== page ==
My friend died and I am sad. But I am more than sad about when and how she died. I am profoundly sad about how she lived.
For as long as I’d known her, she lived with a variety of serious medical problems. Some she survived much to her doctors’ surprise; some were chronic and intractable. In addition to her overwhelming health problems, she lived in utter chaos. In her apartment, there was barely a path to walk amid all the piles of paper, newspapers, magazines, and just plain STUFF. The only clear surface where anyone could sit was on her bed, and “clear” is a relative term.
I accompanied her to doctor’s appointments. When she was in rehab after her major surgeries, I did her laundry, helped her pay bills, took care of her cats. I attempted to tackle some the mess in her apartment, throwing away bag after bag of trash, and corralling what was left into boxes with labels like “Top of Desk,” “Sofa” and “Table Next to Kitchen.”
I say all this not to tell you what a wonderful friend I was. I say this as a confession, because while I did these things out of love, I realized after she died that I was also trying to save her. I wanted to be the one who rescued her from her loneliness, from the home that was not fit to live in. I was going to be Mighty Mouse, swooping in to right all wrongs to the strains of my triumphant theme song: “Here I Come to Save the Day!”
Then she died and now it would never change. When I went to her apartment after she died, the boxes I packed three years ago were still there, stacked against the wall, now surrounded by a fresh layer of detritus. Those words, in my own handwriting — “Top of Desk,” “Sofa,” “Table Next to Kitchen” — mocked me and my fantasies of rescue. As I grieve the loss of my friend, I am also mourning my failure to be her savior.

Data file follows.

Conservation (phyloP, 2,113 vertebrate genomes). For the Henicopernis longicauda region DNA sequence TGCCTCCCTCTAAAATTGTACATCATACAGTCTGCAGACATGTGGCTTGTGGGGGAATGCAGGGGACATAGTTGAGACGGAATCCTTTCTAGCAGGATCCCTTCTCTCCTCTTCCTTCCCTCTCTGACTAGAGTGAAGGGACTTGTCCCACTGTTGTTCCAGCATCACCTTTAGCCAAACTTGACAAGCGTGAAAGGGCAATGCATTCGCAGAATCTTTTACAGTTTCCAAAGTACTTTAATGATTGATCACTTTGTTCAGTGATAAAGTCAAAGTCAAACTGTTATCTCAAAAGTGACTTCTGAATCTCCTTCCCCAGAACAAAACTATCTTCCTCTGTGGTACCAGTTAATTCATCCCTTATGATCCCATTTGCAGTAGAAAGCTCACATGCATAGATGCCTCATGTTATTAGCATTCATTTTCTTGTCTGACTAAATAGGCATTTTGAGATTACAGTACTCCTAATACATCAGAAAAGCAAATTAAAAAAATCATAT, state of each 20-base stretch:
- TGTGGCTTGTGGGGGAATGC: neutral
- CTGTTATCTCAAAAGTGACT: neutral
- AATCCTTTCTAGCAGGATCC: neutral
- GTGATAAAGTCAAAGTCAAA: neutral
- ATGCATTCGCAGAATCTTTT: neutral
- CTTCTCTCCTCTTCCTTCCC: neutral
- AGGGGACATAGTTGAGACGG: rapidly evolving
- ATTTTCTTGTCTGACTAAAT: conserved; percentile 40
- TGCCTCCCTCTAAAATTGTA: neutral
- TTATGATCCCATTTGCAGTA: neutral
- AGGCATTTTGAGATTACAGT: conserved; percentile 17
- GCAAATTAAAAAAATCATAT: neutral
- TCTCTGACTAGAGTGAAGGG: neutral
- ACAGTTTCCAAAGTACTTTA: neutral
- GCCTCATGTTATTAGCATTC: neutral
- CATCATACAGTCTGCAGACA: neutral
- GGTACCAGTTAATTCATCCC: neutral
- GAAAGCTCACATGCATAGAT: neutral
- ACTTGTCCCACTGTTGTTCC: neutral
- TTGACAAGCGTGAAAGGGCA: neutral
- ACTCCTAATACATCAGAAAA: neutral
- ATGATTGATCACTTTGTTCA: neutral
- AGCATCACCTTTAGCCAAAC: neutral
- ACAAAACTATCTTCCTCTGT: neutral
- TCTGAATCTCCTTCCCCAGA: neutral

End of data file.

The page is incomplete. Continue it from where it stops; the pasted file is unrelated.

I know how those words sound: full of hubris and delusions of grandeur. Yet, I suspect I am not alone in this. Many of us want to feel wise enough to know what someone needs and powerful enough and capable enough to provide it. Many of us want to believe we are wise enough to understand our own needs and self-sufficient enough to see to them ourselves. We like knowing we have a Savior in Jesus; we just don’t always live like we need one. If I admit I can’t be someone else’s savior, I have to admit that I can’t be my own either.
I am reminded of the words of Henri Nouwen: “It is Jesus who heals, not I. Jesus who speaks words of truth, not I. It is Jesus who is Lord, not I.” I can — and should — be loving, merciful, and self-sacrificing to others. I can — and should — do what is within my power to care for myself. But I must be careful. I cannot cross that line from “serving” to “saving.” I cannot be seduced into thinking I have the power to bind up the brokenhearted or heal deep wounds. That is Jesus’ delight. That is Jesus’ mission, which can be accomplished through me, not by me.
My faith tells me that whatever disappointments, suffering and frustration this life had for my friend, they are gone now. She is with the God she loved and who loved her. Whatever struggles she had with her own limitations are gone. She is in the care of someone — the only one — who could truly save her. The same could be said of me, this side of Paradise.Follow In Ordinary Time
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